The Gulf of Mexico is a hub of maritime activity. It provides major shipping and fishing routes, and is home to the offshore oil industry. Tanker ships, container ships, supply boats, and floating oil platforms are but a few of the various vessels engaged in maritime activity in the Gulf of Mexico. Workers who are injured or killed while working in the Gulf of Mexico are covered by federal maritime law. Maritime law is a unique body of law which differs in many respects from land-based law which is why you need a lawyer who is experienced in handling maritime cases. The lawyers at O’Bryan Baun Karamanian have made maritime law their focus, and have the knowledge and experience to get you the justice you deserve.
Crew members injured while working in the Gulf of Mexico are covered by the Jones Act. The Jones Act is a federal statute that affords a remedy to crew members who are injured while acting in the course of their employment due to employer or co-employee negligence. Negligent acts and omissions serving as the basis for a Jones Act claim can include failing to prevent or remedy an unsafe condition; failing to assign enough crew members to a particular job task; failing to properly train, supervise, or instruct crew members; failing to provide adequate and necessary tools, equipment and machinery; ordering crew members to undertake a task in unreasonably dangerous weather/sea conditions; and negligently failing to inspect and maintain equipment. If, for example, you are injured while working as a deckhand aboard a supply boat because the captain ordered you to accept a cargo transfer hose from a rig when the weather and sea conditions made it unsafe to do so, you would have a remedy against your employer under the Jones Act. The Jones Act allows for recovery of compensatory damages including lost wages, loss of future earnings, medical bills, and damages for pain and suffering.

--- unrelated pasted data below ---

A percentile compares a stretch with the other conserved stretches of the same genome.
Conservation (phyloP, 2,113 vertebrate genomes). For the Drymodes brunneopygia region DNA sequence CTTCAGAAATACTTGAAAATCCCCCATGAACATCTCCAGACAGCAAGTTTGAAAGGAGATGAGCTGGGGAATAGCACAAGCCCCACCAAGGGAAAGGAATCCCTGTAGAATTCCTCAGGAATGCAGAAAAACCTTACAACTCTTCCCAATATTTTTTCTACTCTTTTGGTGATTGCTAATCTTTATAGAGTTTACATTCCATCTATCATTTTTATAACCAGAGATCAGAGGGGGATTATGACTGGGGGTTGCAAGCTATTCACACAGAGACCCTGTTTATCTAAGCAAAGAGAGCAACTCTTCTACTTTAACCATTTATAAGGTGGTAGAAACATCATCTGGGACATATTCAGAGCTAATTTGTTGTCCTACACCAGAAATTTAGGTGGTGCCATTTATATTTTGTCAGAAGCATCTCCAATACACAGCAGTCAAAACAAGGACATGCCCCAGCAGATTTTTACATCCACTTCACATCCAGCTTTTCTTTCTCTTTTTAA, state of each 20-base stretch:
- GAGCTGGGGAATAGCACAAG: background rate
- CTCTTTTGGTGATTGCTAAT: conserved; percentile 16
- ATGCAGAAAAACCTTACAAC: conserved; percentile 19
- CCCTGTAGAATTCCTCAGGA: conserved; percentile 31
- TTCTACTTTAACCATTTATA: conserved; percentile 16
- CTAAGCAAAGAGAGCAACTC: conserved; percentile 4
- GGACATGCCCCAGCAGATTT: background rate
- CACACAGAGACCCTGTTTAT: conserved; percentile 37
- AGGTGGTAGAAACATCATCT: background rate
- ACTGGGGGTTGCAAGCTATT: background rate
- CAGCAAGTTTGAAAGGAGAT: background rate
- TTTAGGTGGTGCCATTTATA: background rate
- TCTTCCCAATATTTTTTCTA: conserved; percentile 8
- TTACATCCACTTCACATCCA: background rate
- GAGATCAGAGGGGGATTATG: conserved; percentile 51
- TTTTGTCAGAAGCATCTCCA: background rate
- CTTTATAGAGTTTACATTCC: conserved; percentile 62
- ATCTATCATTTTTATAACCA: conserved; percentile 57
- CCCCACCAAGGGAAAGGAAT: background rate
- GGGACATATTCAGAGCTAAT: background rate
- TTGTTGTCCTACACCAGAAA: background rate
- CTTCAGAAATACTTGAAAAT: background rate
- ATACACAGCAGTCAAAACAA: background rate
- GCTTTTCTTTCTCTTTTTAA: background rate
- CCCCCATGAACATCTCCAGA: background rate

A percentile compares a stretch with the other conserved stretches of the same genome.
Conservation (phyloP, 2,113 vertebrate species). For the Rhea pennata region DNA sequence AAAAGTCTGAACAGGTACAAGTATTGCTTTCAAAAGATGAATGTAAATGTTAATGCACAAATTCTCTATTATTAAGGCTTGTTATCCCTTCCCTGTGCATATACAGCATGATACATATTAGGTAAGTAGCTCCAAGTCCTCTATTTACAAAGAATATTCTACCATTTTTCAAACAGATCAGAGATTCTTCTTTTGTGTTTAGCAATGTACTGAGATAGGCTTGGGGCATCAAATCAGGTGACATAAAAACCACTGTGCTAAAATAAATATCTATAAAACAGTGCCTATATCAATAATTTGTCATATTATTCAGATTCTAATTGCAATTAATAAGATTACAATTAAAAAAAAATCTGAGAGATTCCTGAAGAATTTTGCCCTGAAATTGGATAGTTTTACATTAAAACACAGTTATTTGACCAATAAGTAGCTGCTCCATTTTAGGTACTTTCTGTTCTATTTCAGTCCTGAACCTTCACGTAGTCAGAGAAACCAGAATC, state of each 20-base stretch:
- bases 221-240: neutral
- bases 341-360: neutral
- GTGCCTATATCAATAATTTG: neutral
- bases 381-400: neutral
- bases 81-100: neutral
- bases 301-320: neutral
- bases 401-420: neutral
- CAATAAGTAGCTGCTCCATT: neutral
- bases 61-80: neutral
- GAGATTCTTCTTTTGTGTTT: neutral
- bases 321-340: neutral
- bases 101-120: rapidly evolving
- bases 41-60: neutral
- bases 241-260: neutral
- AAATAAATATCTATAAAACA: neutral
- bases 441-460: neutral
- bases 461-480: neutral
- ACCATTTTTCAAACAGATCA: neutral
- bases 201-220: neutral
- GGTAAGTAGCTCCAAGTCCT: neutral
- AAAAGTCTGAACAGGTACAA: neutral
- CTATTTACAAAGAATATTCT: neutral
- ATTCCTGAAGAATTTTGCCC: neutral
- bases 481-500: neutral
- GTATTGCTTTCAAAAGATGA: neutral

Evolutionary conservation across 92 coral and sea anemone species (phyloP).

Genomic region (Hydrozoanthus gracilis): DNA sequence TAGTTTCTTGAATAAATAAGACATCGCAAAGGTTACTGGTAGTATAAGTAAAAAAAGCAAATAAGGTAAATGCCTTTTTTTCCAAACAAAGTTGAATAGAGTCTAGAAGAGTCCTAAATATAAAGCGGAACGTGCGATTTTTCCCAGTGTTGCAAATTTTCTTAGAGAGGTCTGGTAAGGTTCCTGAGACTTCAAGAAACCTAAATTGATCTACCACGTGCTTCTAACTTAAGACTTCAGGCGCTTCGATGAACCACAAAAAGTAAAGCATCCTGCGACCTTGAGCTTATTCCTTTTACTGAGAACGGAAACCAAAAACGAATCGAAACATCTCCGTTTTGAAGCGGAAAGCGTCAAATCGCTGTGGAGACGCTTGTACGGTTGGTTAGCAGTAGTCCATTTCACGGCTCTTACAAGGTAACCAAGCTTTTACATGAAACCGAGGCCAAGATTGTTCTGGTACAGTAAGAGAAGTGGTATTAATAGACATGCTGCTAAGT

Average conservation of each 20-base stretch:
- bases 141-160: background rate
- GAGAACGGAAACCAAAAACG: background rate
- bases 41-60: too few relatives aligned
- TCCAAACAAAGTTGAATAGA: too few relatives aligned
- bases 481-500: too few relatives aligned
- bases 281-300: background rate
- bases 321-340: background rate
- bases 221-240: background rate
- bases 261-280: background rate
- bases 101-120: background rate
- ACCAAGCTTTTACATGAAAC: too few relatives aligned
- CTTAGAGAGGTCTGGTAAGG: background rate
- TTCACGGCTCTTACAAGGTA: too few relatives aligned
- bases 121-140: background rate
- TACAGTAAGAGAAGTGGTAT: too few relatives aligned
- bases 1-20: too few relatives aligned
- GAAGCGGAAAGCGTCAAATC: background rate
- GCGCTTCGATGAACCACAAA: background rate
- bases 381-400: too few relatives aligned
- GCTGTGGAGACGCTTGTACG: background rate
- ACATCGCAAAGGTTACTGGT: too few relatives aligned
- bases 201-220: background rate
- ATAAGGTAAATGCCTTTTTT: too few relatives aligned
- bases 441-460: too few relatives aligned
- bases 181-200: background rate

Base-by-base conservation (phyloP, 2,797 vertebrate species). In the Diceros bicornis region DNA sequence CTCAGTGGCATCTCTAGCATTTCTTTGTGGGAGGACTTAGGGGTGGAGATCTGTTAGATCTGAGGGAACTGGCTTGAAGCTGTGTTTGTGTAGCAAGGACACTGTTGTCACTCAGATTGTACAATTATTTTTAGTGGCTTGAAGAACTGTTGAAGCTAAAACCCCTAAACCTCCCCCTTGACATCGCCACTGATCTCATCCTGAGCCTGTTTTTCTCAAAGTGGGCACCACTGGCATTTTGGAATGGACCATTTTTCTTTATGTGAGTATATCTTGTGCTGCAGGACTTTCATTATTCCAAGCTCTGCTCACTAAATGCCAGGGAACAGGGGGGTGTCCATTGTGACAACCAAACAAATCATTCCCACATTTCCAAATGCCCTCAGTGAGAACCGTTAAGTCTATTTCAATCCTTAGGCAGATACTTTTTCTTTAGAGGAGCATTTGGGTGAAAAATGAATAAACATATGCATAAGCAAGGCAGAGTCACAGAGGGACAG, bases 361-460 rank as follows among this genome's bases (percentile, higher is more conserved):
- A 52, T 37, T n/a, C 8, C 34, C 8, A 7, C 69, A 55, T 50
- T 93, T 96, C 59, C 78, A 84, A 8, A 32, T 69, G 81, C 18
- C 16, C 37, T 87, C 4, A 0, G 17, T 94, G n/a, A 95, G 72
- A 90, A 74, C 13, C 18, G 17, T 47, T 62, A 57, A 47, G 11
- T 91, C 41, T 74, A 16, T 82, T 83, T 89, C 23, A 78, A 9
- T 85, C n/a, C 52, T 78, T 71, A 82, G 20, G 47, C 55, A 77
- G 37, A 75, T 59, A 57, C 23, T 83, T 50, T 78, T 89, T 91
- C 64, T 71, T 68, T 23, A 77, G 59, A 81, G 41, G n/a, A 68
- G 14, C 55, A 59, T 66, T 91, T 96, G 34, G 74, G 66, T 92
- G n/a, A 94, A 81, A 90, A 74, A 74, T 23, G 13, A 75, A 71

In addition to the Jones Act, workers in the Gulf of Mexico who are injured as a result of unsafe conditions aboard a vessel also have a claim under the general maritime law doctrine of unseaworthiness. A vessel owner has an absolute and non-delegable duty to furnish its employees with a seaworthy vessel. To be seaworthy, a vessel, her equipment and crew, must be reasonably fit for its intended purpose. Any number of unsafe conditions can render a vessel unseaworthy including unreasonably slippery decks, inadequate crew members assigned to a specific task, and equipment that malfunctions or breaks under normal use. Compensatory damages such as lost wages, loss of future earnings, medical bills, pain and suffering are all recoverable under the general maritime law doctrine of unseaworthiness.
MAINTENANCE AND CURE:
If you get injured or fall ill while serving aboard a vessel in the Gulf of Mexico, you are entitled to maintenance and cure. Maintenance is a daily sustenance allowance payable to the crew member while they are recovering from their injury or illness. Cure refers to payment of all reasonable and necessary medical expenses associated with the injury or illness. Both are payable until the crew member reaches maximum medical improvement. It is not necessary for the crew member to prove fault or blame to be entitled to maintenance and cure. All that must be shown is that the injury or illness occurred while the crew member was in the service of his ship.
*Dennis M. O’Bryan is enrolled to practice before the Fifth Circuit Court of Appeals which hears appeals from the federal district courts of Texas, Louisiana and Mississippi. He is a member of the bar of the federal districts for the Eastern and Southern District of Texas. In those federal district courts in which he is not generally enrolled to practice, he gains admission pro hac vice, on a case by case basis, by securing the sponsorship of a reputable local attorney. He is a member of the State Bar of Michigan, where his office is located.